On that note, I'd like to acknowledge and thank a few people, not least Vicki Coppock, my lecturer for the Politics of Mental Health, whose teaching provided the empirical evidence for what I had long believed was wrong with psychiatry and taught me the real 'art' of feminist critical thinking. Thank you also to Andrea, Nige, Amy, David, Michael and Jor for polishing this novel into the shiny, lovely thing it is, and for your encouragement and support. You are wonderful!

I'll post again later in the week and share jewellery sketches by Emma Pickering, which I'd hoped to include in the book. Alas I couldn't clean up the images, and the originals have been lost to the passage of time.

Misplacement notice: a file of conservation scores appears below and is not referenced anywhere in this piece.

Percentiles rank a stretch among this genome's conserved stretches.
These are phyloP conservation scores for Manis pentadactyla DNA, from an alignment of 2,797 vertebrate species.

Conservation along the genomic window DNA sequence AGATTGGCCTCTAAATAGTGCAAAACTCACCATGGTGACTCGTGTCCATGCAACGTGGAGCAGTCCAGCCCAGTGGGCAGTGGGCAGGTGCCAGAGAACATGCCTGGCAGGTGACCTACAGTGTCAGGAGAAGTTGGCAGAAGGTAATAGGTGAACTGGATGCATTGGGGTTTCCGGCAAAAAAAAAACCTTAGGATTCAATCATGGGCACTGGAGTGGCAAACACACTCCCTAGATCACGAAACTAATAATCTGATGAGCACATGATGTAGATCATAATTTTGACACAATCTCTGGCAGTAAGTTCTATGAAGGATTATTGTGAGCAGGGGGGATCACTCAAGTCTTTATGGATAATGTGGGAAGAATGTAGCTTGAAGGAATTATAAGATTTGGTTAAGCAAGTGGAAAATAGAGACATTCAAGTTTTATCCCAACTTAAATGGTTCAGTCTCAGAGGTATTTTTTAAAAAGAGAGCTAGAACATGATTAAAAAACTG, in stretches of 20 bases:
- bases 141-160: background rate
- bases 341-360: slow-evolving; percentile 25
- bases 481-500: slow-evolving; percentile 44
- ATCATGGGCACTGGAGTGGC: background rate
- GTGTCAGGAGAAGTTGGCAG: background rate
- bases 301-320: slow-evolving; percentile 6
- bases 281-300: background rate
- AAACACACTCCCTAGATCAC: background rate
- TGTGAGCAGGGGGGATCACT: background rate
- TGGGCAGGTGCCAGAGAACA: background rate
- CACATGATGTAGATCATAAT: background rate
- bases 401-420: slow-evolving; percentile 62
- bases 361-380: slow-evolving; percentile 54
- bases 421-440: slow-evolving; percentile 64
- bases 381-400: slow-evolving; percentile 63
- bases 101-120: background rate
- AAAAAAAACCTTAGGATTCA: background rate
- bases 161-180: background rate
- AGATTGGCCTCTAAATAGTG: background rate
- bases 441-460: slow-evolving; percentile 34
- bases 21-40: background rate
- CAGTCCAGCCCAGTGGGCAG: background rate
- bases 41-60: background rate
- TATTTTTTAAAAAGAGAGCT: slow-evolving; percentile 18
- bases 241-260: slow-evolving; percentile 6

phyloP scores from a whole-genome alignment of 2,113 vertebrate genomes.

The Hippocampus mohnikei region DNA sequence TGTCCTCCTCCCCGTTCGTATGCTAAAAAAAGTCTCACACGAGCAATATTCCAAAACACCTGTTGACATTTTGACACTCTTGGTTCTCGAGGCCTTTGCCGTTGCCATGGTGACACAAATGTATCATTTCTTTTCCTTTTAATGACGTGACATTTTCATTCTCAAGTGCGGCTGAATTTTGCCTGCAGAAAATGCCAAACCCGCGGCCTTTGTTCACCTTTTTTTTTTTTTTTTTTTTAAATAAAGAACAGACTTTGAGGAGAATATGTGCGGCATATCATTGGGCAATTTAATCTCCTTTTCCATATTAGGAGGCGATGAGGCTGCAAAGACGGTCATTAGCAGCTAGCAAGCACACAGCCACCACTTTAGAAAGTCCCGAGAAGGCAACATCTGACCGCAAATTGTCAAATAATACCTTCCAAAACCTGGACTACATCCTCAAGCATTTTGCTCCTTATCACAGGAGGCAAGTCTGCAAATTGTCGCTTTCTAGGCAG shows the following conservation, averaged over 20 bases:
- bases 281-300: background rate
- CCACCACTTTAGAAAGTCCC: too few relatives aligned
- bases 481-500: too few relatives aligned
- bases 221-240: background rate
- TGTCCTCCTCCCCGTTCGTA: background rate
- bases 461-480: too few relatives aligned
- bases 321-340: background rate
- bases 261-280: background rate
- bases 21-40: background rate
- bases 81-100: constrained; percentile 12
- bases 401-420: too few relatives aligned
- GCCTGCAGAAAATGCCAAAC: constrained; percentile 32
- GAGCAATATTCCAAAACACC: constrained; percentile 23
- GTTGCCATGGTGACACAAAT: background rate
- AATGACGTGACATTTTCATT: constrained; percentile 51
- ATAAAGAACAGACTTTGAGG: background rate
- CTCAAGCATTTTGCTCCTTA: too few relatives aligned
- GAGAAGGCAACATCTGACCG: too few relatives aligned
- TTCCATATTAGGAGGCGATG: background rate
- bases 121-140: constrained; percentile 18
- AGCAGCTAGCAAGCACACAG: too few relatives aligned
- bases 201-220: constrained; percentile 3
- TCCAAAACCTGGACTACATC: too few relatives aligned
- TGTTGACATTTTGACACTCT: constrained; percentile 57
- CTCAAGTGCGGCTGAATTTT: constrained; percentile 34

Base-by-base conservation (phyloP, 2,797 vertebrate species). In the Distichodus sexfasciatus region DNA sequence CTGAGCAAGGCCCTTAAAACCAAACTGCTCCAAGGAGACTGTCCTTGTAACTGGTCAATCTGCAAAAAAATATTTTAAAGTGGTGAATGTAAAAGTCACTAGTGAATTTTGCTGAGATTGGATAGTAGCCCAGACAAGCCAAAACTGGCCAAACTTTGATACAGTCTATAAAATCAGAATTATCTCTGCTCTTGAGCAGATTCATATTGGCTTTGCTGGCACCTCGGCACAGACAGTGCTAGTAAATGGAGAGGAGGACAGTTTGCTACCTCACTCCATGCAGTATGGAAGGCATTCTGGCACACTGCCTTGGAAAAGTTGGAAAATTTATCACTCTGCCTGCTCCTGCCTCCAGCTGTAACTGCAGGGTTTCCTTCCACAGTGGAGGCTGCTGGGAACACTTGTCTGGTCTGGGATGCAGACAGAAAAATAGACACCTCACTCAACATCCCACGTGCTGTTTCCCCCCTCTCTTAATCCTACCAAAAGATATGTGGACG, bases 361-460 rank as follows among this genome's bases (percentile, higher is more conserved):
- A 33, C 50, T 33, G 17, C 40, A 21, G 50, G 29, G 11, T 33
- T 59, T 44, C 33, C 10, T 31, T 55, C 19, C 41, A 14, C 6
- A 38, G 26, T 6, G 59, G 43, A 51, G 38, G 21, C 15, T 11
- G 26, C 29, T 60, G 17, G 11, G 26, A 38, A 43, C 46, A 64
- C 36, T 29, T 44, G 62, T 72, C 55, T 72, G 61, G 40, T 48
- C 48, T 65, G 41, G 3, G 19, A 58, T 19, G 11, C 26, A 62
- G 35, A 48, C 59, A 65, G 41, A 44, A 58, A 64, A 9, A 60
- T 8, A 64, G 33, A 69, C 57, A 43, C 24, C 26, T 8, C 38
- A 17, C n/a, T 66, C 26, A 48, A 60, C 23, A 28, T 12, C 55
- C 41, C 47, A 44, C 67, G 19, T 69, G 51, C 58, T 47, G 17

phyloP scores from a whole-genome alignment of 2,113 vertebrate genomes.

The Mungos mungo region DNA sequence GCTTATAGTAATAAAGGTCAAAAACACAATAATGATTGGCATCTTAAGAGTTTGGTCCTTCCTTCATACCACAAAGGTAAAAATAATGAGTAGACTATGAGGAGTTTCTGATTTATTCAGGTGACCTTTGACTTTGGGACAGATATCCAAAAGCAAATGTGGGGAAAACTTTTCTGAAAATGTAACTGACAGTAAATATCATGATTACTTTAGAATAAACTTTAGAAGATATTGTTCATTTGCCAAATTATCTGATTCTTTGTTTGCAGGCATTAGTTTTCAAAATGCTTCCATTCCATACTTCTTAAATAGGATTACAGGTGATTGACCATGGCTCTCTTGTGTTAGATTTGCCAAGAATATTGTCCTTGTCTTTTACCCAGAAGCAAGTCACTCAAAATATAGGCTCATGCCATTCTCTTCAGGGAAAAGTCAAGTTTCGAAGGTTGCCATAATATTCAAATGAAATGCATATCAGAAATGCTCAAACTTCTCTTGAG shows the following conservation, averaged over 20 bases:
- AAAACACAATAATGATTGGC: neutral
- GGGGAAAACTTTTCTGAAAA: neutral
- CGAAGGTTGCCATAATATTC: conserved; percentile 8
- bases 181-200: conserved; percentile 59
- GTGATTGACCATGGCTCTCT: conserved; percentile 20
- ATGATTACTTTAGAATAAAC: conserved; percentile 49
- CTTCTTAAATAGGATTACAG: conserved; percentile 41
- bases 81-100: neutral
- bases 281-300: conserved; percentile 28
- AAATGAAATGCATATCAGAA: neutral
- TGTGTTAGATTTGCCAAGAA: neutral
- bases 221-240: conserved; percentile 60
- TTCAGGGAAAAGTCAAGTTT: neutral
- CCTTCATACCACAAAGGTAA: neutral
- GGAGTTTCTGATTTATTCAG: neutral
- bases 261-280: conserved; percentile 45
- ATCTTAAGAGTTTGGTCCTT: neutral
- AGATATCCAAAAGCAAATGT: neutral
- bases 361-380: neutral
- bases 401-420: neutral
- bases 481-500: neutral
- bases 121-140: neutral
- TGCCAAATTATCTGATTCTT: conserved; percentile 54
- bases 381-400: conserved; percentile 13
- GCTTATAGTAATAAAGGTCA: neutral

I was keeping this short, so I'll leave you with the purchase links:
BTP eBook:
BTP Paperback:

Thanks for reading!
Deb x

Monday, July 08, 2019

Keeping House - New Release from Jeanne G'Fellers

Title: Keeping House
Author: Jeanne G'Fellers
Publisher: Mountain Gap Books
Series: Appalachian Elementals (#2)
Genre: Appalachian Paranormal Fantasy, LGBTQ+
Purchase Links:

Centenary Rhodes is caught in a deal she didn’t make. Thanks to her eternal lover, Stowne’s, quick thinking, she’ll live forever, but there’s a hitch. Cent’s now fey, and three months out of the year she’ll live on the other side of Embreeville Mountain among the Hunter Fey, serving their king, Dane Gow.

As Cent begins wading through the anachronisms that come with being a Hunter, she learns that nothing is what it initially seems. Cent shares several past lives with Dane, who wants her back, and Stowne’s lied to Cent so many times that she’s having doubts about their marriage. To make matters worse, the past Hunter Kings are influencing Dane’s behavior, and the youngest Hunter, Brinn, might well be the most dangerous of them all.